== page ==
Australian furniture retailer Koala wanted to create customized, immersive customer experiences online, and knew they could only do so by going headless. They separated their backend from their customer-facing functions and connected the two through APIs. This new microservices approach gave them the flexibility to select and use the functions relevant to their business model, and to make rapid updates with the front-end and backend teams working in tandem. Koala’s head of technology Richard Bremner noted “the speed with which the development team at Koala is able to deliver solutions from ideation to production is triple what I’ve seen anywhere else”.
America’s Pharmacy is a company that allows users to search for prescription drug discounts across 95% of pharmacies in the United States. Initially they only provided downloadable coupons, but sought a solution to support their expansion to incorporate ecommerce transactions. With a complex ecosystem of applications already in place, they decided to integrate Elastic Path’s headless commerce solution. It added transactional functionality by integrating seamlessly with their legacy systems and supported future growth.
Dutch train ticket vendor Eurail interacted with consumers exclusively online through their webshop, email, and social media and needed a solution that was user, developer, and B2B partner-friendly. The biggest challenge was determining how to implement their new CMS without site down-time. They decided on a microservices approach with commercetools where the transformation happened incrementally behind the scenes with no disruption to the customer-facing site. Thanks to their newfound agility, their team was able to deploy content without the help of IT specialists.
Icelandair was undergoing a digital transformation to provide a better customer experience, but the team wasn’t confident that their content management system could handle increasing traffic spikes after conducting load testing. The current system wasn’t sustainable, and they knew they wanted to go headless because of the agility and scalability benefits a headless approach provides. They turned to a headless CMS and are now able to add integrations with ease to continue with their other digital transformation projects.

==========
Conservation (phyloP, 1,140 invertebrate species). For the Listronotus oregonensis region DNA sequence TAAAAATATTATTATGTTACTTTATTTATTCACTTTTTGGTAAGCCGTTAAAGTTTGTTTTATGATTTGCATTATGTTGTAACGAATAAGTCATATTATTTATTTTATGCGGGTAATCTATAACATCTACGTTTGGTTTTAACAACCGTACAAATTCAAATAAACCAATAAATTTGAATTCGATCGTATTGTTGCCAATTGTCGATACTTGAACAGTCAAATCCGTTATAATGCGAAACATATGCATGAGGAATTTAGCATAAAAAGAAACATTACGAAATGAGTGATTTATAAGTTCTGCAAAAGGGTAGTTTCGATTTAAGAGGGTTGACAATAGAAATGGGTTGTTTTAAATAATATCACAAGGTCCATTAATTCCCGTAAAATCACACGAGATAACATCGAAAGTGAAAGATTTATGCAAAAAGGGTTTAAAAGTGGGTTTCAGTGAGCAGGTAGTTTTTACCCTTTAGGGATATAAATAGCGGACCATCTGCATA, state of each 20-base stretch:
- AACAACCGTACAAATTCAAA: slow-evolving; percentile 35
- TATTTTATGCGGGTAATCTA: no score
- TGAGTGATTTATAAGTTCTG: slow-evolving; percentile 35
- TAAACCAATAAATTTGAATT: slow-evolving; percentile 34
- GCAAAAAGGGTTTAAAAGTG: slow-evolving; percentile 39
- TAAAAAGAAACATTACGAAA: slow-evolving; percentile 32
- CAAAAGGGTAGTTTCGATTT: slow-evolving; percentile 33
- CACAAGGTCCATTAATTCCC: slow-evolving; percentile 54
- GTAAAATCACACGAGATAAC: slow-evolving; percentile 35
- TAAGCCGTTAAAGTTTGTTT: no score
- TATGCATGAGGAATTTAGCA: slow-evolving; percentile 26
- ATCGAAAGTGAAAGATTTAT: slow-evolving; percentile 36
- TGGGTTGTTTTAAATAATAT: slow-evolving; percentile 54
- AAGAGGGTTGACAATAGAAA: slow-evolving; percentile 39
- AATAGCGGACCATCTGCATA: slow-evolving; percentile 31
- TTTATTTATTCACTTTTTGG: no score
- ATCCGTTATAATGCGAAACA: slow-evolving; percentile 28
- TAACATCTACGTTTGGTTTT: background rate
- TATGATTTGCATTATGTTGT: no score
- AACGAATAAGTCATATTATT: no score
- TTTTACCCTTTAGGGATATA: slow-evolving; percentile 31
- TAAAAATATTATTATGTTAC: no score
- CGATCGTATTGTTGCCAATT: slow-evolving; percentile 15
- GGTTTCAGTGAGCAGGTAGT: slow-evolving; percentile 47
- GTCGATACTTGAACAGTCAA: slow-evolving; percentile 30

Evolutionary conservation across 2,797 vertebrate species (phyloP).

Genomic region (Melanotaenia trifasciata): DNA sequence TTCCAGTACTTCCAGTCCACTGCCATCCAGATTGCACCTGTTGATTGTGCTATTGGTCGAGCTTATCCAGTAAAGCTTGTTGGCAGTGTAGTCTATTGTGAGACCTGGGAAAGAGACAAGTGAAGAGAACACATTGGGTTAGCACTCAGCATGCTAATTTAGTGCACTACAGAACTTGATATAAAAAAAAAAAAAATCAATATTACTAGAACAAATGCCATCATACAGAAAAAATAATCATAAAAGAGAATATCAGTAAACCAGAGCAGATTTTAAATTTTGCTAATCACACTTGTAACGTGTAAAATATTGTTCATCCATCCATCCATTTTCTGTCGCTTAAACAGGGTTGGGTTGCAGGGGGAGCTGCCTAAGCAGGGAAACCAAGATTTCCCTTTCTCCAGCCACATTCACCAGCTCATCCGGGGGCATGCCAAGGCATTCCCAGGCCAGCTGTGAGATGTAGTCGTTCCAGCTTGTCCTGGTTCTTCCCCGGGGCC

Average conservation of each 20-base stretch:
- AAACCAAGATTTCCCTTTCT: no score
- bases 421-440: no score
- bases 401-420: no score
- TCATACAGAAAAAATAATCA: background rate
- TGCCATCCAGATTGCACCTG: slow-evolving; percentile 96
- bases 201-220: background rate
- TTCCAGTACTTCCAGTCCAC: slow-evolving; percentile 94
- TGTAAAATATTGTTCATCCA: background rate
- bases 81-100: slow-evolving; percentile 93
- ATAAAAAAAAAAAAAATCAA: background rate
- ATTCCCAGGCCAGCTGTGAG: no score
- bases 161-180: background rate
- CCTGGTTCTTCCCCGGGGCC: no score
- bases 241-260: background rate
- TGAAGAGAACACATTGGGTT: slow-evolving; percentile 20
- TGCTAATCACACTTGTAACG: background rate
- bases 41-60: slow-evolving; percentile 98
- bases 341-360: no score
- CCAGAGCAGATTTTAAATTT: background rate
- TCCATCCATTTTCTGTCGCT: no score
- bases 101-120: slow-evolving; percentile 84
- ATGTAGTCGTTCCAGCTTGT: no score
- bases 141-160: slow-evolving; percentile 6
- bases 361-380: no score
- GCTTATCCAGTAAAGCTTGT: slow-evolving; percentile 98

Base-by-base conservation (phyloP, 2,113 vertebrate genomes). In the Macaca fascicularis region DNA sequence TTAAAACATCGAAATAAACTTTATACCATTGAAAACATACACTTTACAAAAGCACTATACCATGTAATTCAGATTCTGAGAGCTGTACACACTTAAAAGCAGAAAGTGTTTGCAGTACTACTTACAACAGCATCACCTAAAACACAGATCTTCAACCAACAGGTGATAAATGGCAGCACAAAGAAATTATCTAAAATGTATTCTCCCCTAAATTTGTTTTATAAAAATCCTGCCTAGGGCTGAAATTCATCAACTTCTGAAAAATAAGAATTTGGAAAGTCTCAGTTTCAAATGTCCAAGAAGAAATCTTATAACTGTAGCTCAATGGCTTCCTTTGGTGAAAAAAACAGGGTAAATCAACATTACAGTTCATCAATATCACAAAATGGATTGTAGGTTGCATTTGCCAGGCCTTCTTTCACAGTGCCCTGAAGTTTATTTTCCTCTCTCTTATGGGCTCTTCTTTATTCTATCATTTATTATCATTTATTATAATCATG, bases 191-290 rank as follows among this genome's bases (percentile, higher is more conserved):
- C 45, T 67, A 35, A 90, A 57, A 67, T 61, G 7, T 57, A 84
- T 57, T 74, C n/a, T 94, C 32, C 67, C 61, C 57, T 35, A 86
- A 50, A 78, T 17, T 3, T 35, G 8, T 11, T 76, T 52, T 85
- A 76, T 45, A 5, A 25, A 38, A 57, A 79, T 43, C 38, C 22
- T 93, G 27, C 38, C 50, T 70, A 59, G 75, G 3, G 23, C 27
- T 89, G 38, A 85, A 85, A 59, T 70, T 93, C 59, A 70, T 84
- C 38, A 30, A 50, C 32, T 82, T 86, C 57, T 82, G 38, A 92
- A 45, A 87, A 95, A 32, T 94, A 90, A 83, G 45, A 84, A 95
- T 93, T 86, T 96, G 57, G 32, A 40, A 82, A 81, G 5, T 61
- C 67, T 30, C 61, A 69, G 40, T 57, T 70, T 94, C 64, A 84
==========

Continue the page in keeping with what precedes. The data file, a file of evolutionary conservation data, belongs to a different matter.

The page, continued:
Princess Cruises needed a flexible solution that could facilitate a seamless digital experience across many touchpoints. From their native app, to onboard screens, to daily newsletters, all their content needed to be personalized, translated into a variety of languages, and delivered quickly. They rolled out a headless solution to streamline content delivery and enable a great omnichannel experience. Guests can now access their account itineraries, see ship venue details, organize shore adventures, read on board restaurant menus and more, all from their mobile device. As a result, the company has seen a 71% penetration with 32% of guests registering for accounts via the app.
The Coca-Cola brand sells thousands of products at subsidiaries in every country of the world. A brand this successful and well-known needed a sophisticated ecommerce system in place to support its ever-changing initiatives. There were many disconnects between Coca-Cola’s existing legacy platforms across the globe. This was an obvious barrier to seamlessness — something Coca-Cola needed to improve to continue their large-scale growth. Their global IT group looked to the DevOps model and APIs and microservices to alleviate this challenge and create a single, unified system that could deploy changes rapidly in any location. They also migrated their processes to be more collaborative across teams, resulting in increased transparency and agility across the organization.